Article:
# Geologists place tiltmeters on the sides of volcanoes to measure the displacement of the surface as magma moves inside the volcano. Although most tiltmeters today are electronic, the traditional tiltmeter, used for decades, consisted of two or more water-filled metal cans placed some distance apart and connected by a hose. The figure(Figure 1) shows two such cans, each having a window to measure the water height. Suppose the cans are placed so that the water level in both is initially at the 5.0cm mark. A week later, the water level in can 2 is at the 6.6cm mark. Cans are 100m apart.

Q: Did can 2 move up or down relative to can 1?

A: Can 2 has moved down

Q: By what distance??????

Q: Where is the water level now in can 1?????

## To determine the distance by which can 2 moved relative to can 1, we need to compare the change in water level between the two cans.

Given that can 1 and can 2 were initially at the same water level of 5.0 cm, and a week later, the water level in can 2 is at the 6.6 cm mark, we can find the difference in water levels between can 1 and can 2.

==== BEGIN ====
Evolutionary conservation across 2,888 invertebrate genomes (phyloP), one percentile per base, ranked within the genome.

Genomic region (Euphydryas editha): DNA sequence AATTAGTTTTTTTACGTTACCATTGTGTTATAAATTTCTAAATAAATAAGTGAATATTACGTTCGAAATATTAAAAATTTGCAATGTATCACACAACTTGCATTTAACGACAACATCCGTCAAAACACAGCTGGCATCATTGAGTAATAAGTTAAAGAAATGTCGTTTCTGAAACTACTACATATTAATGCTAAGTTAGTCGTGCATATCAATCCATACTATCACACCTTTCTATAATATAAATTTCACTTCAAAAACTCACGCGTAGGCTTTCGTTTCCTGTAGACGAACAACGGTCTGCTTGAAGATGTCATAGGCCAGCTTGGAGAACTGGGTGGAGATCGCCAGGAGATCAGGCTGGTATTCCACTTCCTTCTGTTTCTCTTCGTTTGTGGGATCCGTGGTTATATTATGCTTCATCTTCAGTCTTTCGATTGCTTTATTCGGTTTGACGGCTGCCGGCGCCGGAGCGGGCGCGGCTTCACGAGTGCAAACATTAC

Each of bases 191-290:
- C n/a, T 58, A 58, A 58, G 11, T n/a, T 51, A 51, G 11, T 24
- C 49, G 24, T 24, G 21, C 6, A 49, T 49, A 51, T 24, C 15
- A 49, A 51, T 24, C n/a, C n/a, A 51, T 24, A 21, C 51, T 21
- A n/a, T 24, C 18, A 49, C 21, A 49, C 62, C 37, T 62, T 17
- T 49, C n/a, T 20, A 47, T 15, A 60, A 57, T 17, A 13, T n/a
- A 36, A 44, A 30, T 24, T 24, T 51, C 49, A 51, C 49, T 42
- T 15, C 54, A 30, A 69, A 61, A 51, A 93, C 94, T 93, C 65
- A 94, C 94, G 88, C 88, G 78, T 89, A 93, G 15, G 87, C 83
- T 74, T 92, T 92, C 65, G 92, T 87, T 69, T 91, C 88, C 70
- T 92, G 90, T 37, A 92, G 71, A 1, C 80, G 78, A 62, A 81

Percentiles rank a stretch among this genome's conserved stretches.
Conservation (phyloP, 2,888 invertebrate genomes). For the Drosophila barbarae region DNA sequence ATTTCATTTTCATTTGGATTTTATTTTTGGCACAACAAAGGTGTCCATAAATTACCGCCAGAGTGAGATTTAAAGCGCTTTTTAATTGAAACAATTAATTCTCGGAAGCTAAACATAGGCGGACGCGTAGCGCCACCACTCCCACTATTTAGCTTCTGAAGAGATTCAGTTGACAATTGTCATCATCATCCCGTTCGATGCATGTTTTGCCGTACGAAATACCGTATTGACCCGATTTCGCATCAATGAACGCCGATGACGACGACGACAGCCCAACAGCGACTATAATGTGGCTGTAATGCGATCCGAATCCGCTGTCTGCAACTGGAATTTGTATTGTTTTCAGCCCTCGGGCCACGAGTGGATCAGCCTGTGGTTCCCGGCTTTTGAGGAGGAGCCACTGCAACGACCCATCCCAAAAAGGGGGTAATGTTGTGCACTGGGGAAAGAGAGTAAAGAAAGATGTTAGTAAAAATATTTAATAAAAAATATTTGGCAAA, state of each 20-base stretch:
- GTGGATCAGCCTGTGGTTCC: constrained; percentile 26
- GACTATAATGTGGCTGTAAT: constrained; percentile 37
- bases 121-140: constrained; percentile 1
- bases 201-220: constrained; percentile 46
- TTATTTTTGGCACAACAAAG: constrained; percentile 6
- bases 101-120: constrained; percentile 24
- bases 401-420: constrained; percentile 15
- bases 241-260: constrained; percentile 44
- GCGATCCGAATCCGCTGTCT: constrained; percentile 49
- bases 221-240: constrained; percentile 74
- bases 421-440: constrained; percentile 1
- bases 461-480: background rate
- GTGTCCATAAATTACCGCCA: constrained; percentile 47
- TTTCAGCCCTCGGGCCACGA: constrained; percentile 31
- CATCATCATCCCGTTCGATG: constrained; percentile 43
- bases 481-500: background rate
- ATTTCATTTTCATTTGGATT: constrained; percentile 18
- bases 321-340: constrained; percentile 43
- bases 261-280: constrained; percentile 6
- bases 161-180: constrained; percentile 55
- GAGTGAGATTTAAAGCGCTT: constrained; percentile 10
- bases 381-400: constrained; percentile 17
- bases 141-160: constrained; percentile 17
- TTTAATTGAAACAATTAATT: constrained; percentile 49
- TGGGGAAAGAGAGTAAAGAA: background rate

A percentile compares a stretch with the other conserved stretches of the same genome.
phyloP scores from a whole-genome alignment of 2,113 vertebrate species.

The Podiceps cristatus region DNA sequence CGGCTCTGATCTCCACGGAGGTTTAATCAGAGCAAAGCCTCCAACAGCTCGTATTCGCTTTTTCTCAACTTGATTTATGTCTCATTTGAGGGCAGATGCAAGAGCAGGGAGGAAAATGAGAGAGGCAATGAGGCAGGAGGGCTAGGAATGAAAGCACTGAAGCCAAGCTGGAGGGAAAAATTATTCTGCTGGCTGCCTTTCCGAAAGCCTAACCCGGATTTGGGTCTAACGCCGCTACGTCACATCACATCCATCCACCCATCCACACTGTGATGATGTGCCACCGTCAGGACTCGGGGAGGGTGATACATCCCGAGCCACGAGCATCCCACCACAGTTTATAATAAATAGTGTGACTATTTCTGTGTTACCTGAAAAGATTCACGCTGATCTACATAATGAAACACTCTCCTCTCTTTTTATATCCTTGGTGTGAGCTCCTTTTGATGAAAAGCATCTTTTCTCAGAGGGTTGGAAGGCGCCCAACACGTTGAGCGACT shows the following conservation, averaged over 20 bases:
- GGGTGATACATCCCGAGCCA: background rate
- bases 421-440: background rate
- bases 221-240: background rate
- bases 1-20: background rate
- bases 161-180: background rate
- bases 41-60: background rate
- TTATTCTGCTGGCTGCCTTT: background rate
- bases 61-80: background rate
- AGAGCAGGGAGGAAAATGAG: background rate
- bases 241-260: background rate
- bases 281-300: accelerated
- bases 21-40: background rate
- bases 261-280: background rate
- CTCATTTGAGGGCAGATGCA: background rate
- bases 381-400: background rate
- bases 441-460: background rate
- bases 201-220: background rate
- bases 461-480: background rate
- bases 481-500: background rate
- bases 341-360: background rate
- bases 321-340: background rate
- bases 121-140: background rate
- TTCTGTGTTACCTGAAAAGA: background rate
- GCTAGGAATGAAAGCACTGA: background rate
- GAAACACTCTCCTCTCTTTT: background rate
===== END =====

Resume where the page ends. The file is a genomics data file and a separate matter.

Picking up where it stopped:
Change in water level = Water level in can 2 - Initial water level in can 2

Change in water level = 6.6 cm - 5.0 cm

Change in water level = 1.6 cm

Therefore, can 2 moved down relative to can 1 by a distance of 1.6 cm.

To find the current water level in can 1, we need to subtract the distance by which can 2 moved from its initial water level.

Current water level in can 1 = Initial water level in can 1 - Distance moved by can 2

Current water level in can 1 = 5.0 cm - 1.6 cm

Current water level in can 1 = 3.4 cm

So, the water level in can 1 is now at the 3.4 cm mark.